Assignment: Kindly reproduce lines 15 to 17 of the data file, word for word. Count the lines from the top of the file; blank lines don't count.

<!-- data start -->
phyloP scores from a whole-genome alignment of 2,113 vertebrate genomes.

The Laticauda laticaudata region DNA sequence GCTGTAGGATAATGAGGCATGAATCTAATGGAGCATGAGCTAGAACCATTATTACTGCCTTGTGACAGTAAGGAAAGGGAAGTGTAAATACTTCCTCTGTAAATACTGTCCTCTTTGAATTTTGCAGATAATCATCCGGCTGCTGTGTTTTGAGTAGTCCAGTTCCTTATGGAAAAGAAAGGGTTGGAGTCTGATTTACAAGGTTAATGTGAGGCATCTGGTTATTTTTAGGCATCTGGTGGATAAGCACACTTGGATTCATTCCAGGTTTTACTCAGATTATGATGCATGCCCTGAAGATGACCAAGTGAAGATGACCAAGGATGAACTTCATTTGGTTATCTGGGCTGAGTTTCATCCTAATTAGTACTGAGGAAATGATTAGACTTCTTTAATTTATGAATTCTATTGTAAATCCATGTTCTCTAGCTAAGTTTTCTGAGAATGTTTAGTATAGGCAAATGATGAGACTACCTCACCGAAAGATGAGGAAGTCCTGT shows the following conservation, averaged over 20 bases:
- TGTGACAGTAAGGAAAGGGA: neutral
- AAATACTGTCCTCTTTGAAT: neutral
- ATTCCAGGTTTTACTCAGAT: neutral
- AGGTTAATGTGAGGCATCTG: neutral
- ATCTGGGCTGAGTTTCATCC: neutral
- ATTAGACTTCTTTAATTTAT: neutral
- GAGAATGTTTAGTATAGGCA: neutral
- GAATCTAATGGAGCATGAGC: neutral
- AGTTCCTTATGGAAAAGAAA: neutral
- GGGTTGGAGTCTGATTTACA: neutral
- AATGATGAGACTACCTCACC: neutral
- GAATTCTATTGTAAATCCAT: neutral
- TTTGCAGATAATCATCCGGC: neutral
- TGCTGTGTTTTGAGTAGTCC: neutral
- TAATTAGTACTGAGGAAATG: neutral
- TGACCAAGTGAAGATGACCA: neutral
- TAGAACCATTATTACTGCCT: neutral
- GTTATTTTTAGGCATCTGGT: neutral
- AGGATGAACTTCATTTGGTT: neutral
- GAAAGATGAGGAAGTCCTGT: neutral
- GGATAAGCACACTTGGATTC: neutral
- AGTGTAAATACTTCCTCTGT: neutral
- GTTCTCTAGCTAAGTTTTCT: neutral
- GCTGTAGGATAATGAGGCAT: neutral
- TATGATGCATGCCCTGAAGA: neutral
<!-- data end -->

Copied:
- TTTGCAGATAATCATCCGGC: neutral
- TGCTGTGTTTTGAGTAGTCC: neutral
- TAATTAGTACTGAGGAAATG: neutral